Controlling High Blood Pressure

Elevated blood pressure is a very commonly occurring condition affecting half of American adults.

Also referred to as hypertension, this medical issue is characterized by an increased force of blood flow in the body.

High blood pressure can damage arteries and blood vessels, potentially damaging the heart and brain. Additionally, vision and kidney function can be severely impaired by this condition.

Your family medical history may demonstrate a predisposition to high blood pressure. However, many lifestyle changes can improve this condition and prevent additional health issues.

Avoiding certain foods, integrating nutritious meals into your diet and exercising daily can dramatically improve artery function and lower pressure.

Learn about the best practices for managing high blood pressure to implement in your everyday life using the following information.

Monitor Blood Pressure Regularly

Keeping track of your systolic and diastolic blood pressure is essential in monitoring the progress of this condition. Systolic blood pressure is the amount of force exerted against arteries when the heart beats.

Diastolic blood pressure is the amount of force exerted against arteries when the heart is resting between beats.

Systolic blood pressure is often considered the most important level to monitor. A normal systolic blood pressure is 120 and less. As this number increases, blood pressure is considered elevated until hypertension stage one is reached at 130.

Using a blood pressure machine at home allows you to monitor these levels regularly. To assess the results, compare your blood pressure levels with normal systolic and diastolic pressure ranges.

Another benefit of regularly monitoring your blood pressure levels is determining whether your lifestyle changes are working over time. Your health care provider should maintain a record of your blood pressure levels in order to track your progress after diagnosis.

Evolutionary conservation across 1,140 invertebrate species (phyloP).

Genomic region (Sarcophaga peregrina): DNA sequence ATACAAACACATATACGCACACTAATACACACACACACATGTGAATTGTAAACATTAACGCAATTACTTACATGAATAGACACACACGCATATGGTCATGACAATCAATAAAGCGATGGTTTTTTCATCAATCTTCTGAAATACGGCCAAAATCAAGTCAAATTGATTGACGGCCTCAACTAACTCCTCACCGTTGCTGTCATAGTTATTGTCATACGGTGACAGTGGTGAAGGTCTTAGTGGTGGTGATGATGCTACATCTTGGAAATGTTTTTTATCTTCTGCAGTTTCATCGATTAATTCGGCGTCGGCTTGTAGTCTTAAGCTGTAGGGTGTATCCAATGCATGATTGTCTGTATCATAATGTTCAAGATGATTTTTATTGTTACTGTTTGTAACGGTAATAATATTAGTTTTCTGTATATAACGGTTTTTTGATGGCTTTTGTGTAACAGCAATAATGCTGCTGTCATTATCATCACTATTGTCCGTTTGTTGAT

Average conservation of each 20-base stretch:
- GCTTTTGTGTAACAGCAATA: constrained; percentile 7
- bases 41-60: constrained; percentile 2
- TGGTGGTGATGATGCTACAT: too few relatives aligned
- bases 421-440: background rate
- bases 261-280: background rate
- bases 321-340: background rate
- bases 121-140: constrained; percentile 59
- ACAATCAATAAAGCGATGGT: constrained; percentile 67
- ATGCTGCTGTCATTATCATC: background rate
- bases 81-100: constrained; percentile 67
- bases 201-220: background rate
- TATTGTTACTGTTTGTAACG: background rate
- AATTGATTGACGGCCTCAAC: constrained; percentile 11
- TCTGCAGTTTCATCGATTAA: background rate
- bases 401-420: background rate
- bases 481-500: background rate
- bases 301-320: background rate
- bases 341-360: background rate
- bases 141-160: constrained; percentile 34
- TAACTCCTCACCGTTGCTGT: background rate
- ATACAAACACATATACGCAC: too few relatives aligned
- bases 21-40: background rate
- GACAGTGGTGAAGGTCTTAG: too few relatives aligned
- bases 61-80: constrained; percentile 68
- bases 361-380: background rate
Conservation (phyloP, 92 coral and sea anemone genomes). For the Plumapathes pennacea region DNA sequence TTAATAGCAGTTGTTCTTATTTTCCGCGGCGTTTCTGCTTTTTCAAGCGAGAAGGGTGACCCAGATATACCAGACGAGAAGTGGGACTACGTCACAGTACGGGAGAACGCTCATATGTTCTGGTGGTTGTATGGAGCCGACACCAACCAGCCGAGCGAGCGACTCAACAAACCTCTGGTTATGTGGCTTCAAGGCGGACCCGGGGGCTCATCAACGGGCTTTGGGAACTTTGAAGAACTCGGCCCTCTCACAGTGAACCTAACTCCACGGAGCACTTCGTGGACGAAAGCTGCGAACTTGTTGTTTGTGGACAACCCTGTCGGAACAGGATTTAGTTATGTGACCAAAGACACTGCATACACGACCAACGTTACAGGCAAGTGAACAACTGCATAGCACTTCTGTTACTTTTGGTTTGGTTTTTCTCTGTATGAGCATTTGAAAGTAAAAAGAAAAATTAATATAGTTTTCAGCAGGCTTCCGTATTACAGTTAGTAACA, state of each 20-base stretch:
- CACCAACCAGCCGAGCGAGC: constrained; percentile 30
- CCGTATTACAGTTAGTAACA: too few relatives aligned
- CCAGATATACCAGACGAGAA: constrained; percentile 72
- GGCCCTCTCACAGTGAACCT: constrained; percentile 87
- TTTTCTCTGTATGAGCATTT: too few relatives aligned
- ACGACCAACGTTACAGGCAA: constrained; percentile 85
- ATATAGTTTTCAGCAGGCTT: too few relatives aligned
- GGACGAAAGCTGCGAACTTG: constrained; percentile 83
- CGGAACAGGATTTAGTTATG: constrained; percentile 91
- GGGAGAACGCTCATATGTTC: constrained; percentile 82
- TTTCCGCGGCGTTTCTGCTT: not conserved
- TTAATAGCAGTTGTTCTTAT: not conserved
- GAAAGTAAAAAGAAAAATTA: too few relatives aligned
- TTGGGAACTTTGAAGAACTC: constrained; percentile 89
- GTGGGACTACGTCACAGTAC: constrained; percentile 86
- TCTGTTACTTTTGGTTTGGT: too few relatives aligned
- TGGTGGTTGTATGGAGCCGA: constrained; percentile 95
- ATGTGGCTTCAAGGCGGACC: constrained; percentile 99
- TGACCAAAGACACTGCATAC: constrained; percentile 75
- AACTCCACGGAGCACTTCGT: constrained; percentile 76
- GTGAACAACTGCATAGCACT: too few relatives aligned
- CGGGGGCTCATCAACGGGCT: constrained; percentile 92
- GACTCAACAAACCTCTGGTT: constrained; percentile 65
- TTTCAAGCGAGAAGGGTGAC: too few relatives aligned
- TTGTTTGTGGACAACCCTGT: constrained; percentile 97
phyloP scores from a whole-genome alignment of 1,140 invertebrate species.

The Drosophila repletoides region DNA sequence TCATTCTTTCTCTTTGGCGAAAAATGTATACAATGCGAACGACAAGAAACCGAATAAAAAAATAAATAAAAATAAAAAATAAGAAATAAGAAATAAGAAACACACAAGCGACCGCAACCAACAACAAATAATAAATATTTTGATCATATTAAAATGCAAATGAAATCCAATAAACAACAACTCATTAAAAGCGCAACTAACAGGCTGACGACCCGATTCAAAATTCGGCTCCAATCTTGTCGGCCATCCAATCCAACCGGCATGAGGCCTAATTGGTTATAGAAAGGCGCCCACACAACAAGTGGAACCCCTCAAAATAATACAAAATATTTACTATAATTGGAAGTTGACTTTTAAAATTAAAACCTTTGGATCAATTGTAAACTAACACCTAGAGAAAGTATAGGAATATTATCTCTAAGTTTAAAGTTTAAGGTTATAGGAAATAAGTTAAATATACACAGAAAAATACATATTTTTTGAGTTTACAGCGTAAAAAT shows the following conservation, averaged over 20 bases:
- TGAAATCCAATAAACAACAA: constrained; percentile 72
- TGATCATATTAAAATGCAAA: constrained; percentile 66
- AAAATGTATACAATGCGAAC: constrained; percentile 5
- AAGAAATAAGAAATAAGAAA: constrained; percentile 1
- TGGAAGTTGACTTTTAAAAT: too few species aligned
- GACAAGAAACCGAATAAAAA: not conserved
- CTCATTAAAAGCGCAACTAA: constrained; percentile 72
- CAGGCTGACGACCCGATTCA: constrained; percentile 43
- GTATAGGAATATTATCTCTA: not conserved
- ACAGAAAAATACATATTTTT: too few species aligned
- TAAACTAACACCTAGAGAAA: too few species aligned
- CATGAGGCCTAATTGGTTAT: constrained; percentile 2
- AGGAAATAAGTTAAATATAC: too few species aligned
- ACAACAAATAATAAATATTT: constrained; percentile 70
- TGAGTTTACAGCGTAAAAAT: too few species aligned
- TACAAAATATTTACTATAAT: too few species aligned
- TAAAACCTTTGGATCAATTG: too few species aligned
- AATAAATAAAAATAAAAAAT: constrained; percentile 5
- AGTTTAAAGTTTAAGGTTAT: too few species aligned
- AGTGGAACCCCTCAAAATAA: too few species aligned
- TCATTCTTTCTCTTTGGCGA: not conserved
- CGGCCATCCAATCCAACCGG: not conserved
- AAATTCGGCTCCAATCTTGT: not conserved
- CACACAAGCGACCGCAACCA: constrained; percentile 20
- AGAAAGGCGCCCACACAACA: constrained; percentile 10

Communicating with your doctor to determine the best method of treatment will increase your chances of lowering blood pressure.

Daily Physical Activity

One practice you should implement into your lifestyle if you have high blood pressure is regular exercise. Physical activity can help prevent hypertension from developing if blood pressure is at an increased level.

For those who already have hypertension, routine exercise can bring down blood pressure levels to elevated and eventually regular levels. From children to seniors, exercise is beneficial for all ages.

Certain aerobic exercises are beneficial for improving overall health and managing symptoms. Walking, jogging, swimming and cycling are examples of physical activities that can be integrated into your weekly routine.

Creating a consistent schedule for exercising is the best way to meet your goals and see an improvement in your health. Try adding 30 minutes of exercise most days of the week.

You can slowly increase your exercise level over time if you feel comfortable doing so.

Create Healthy Eating Habits

Diet is an important factor in effectively lowering blood pressure levels. A healthy eating routine is necessary for setting your life up for improved health. Eating a whole foods diet will supplement your body with a balanced variety of vitamins and nutrients.

Developing an effective meal plan and exercise regimen can result in weight loss and control. Decreased weight is linked to lower blood pressure levels.